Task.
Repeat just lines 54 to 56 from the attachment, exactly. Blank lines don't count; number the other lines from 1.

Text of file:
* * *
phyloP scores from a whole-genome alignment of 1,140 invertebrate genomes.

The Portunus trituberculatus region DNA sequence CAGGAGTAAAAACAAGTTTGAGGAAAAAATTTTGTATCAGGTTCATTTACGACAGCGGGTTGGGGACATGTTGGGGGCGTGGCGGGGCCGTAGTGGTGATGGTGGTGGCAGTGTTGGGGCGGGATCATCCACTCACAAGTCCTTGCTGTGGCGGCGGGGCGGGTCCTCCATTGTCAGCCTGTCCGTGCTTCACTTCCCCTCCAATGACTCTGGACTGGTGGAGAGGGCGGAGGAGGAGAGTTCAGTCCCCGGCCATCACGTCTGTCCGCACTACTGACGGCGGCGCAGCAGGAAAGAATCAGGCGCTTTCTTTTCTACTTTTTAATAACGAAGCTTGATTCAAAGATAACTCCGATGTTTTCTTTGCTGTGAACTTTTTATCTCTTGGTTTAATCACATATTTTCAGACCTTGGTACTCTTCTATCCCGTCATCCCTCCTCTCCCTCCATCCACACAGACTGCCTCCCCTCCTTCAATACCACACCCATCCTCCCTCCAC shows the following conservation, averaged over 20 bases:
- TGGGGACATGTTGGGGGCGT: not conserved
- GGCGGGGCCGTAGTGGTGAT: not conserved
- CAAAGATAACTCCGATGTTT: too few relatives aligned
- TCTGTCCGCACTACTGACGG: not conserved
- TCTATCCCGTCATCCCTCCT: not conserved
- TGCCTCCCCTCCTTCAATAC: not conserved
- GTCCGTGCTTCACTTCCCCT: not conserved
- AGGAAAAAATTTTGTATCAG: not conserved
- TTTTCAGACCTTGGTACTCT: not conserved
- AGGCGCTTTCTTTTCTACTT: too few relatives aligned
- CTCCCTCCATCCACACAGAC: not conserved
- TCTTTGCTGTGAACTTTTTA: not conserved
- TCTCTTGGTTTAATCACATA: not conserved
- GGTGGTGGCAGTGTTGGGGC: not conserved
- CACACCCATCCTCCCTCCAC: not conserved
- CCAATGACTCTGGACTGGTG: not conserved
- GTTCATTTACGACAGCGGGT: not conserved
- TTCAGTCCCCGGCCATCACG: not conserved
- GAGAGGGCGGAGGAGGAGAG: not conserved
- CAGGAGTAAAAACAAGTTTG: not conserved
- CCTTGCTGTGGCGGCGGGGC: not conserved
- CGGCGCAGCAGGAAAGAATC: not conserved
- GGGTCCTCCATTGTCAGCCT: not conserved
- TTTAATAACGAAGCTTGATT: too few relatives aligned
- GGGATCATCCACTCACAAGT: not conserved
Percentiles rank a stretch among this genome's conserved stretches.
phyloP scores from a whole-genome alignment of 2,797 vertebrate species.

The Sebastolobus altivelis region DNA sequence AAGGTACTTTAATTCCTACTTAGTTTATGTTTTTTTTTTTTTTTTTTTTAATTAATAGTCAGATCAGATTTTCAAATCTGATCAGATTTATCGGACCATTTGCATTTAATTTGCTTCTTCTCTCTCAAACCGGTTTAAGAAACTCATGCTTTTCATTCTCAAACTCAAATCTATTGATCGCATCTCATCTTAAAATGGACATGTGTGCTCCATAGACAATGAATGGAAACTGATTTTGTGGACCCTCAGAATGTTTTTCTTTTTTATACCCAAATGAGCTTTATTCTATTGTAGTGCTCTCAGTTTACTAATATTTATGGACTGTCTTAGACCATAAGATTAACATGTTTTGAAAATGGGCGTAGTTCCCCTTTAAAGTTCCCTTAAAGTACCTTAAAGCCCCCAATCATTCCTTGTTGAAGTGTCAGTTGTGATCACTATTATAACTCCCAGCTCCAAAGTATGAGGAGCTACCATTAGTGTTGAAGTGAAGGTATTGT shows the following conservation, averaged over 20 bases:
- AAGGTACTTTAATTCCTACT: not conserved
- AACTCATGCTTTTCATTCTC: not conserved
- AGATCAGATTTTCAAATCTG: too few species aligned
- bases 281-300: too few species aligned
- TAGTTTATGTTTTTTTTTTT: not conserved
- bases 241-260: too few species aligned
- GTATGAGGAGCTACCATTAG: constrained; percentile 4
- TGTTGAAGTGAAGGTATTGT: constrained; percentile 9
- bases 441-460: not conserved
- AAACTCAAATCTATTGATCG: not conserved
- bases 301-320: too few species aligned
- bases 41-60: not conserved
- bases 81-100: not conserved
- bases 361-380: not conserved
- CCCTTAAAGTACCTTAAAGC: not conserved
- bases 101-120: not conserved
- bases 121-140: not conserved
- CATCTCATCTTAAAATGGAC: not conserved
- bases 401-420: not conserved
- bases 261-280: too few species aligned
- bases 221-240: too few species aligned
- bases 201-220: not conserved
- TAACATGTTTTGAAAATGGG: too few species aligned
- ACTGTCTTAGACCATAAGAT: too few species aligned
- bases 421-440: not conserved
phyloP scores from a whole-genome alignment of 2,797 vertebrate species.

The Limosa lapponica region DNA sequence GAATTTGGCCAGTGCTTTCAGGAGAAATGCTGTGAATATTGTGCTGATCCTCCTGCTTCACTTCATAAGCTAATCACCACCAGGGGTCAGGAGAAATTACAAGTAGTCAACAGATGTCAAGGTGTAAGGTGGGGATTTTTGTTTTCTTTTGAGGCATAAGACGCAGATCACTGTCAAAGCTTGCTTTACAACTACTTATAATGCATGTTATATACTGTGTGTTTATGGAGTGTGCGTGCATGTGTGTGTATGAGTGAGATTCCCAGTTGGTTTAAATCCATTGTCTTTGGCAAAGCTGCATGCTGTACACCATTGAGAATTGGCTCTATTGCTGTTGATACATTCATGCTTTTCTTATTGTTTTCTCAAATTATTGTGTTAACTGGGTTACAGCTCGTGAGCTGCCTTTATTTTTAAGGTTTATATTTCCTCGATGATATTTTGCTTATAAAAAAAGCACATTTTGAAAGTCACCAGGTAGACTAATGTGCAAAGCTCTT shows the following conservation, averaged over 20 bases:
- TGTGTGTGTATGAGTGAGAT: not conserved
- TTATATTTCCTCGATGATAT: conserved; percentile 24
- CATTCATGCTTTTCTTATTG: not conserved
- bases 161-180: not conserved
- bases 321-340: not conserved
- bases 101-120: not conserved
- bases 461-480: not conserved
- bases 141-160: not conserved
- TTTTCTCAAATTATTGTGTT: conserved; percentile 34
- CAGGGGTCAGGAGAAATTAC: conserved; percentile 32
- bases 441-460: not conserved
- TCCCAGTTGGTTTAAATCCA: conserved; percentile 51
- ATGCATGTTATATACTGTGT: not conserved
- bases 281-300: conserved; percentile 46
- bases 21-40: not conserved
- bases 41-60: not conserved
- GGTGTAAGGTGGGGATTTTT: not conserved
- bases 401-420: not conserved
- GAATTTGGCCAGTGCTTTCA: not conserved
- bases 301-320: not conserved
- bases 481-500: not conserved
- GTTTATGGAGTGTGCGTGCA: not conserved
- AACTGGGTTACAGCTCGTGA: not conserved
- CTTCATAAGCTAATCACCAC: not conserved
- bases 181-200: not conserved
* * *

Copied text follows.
- ACTGTCTTAGACCATAAGAT: too few species aligned
- bases 421-440: not conserved
phyloP scores from a whole-genome alignment of 2,797 vertebrate species.